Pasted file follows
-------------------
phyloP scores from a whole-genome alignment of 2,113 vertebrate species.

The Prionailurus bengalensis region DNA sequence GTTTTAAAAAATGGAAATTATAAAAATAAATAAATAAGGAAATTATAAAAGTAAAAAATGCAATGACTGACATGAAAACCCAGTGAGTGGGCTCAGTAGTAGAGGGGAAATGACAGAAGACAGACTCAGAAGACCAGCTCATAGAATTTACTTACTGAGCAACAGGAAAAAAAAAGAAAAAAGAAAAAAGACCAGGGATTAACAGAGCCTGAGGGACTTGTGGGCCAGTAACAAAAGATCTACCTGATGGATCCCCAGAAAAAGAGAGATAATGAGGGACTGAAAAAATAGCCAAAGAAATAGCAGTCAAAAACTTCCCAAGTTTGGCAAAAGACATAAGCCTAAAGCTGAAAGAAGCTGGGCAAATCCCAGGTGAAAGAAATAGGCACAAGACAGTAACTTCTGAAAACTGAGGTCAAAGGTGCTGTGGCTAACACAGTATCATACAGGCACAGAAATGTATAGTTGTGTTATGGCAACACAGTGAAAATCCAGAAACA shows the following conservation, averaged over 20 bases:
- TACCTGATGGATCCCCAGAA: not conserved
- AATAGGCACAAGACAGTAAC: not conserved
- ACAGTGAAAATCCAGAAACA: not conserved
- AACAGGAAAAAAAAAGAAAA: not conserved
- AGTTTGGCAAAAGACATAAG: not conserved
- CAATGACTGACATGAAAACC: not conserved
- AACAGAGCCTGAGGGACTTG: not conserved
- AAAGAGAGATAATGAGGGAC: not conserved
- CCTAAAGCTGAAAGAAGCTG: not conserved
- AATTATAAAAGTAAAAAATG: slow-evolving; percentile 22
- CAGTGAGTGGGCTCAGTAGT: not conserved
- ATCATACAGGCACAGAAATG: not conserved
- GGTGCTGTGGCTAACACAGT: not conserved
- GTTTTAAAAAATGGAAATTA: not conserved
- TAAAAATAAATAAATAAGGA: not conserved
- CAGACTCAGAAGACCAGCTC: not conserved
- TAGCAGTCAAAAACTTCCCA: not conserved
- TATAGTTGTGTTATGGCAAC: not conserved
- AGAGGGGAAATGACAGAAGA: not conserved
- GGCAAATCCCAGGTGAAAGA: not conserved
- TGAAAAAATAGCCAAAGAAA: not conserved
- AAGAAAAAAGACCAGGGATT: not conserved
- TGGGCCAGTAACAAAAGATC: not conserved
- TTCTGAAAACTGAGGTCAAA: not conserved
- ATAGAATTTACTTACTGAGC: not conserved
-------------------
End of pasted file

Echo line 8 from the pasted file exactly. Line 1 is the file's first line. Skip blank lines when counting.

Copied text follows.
- CAATGACTGACATGAAAACC: not conserved